Editor's Notes




Collectively, consumers have been the self-forgotten men and women of the country. Their lack of organized strength was visualized in the code set-ups of the NRA, dominated as they were by producers and trade bodies. Yet consumption is the "we" aspect of economic change—the quotient between income and prices which expresses much of what we get out of our bargain with life. These years of widespread want in an age of surplus have become the crux of renewed attacks on private ownership and profit-taking; and of current advocacy in their stead of production set going by the stimulus of serving human needs. Our less philosophical "share the wealth" agitations may be vague as to how this is to be managed; but during the depression consumers cooperatives have multiplied in the rural and semi-rural districts. The drives for more rational distribution of essentials are illustrated by municipal, state and national efforts to cut down the spread between what farmers get and what families pay for milk....For nearly ten years Survey Graphic has followed as probably no other general magazine one field of sharp controversy in which the consumers stake is urgent—our need and use of medical services. Each year more experiments in both group practice and group payment go forward with the backing of progressive physicians and laymen. The five-year study of the Committee on the Costs of Medical Care is now followed by the vast national inventory of chronic illness and disability which has been entered upon by the United States Public Health Service with benefit of WPA funds. It will add to the impatient body of facts on which we can, if we will, base sound efforts to break down the wall of cost between doctor and patient. As things stand, of the hazards originally blocked out by the President's Committee on Economic Security, sickness remains for report and action.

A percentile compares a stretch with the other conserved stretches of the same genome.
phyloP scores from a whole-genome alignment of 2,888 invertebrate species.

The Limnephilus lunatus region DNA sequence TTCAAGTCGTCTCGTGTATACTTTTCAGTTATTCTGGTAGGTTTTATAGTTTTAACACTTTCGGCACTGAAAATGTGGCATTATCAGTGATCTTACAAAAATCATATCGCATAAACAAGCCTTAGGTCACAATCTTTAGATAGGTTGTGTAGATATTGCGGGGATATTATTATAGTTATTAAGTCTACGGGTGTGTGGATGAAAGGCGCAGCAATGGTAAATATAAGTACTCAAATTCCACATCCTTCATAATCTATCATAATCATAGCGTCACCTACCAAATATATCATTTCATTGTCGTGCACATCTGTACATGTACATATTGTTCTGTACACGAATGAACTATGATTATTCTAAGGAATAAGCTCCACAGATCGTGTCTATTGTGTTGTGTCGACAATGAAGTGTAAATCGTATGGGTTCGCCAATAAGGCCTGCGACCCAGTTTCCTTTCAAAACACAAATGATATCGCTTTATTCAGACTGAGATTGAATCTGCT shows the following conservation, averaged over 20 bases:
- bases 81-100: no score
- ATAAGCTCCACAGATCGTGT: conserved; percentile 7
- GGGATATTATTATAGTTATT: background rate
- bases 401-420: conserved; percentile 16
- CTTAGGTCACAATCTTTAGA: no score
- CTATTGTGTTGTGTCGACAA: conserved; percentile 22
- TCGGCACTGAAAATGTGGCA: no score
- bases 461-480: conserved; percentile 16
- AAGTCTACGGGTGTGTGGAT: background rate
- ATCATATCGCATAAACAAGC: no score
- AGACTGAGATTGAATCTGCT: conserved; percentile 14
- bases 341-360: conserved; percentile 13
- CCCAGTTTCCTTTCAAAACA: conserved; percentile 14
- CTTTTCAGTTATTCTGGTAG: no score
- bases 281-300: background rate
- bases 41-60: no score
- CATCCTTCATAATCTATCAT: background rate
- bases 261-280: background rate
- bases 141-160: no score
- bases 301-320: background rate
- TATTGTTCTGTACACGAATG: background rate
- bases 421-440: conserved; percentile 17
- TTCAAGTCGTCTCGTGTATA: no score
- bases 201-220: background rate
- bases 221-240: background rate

Paul Kellogg
"People Like Ourselves: Forecast for Survey Graphic"
November 1935


Portrait of America: Survey Graphic in the Thirties